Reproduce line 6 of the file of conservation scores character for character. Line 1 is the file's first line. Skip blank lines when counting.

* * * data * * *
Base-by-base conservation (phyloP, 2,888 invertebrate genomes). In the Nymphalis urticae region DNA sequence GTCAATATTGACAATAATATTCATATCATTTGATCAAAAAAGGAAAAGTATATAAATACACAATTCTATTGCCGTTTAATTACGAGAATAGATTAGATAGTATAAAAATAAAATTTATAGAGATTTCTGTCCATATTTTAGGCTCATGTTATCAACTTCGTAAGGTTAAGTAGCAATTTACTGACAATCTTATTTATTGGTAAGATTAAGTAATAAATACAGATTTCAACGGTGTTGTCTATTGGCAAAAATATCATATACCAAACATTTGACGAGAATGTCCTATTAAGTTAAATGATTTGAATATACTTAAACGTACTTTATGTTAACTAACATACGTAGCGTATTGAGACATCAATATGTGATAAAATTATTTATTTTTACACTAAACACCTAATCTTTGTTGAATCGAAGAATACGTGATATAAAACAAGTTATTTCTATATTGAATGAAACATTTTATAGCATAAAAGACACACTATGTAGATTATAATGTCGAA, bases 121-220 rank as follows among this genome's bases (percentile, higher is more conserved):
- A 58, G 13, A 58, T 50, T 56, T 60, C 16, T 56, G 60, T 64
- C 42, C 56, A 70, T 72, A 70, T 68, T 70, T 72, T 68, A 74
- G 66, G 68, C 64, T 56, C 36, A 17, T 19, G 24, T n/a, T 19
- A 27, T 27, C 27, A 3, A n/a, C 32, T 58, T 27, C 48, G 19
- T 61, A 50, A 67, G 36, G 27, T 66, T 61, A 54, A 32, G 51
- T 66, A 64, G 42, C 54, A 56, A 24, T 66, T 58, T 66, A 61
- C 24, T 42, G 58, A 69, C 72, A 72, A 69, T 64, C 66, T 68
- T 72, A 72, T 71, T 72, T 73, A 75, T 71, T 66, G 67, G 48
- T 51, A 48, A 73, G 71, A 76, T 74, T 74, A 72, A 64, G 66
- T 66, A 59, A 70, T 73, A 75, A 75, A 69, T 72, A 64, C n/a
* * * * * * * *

- T 61, A 50, A 67, G 36, G 27, T 66, T 61, A 54, A 32, G 51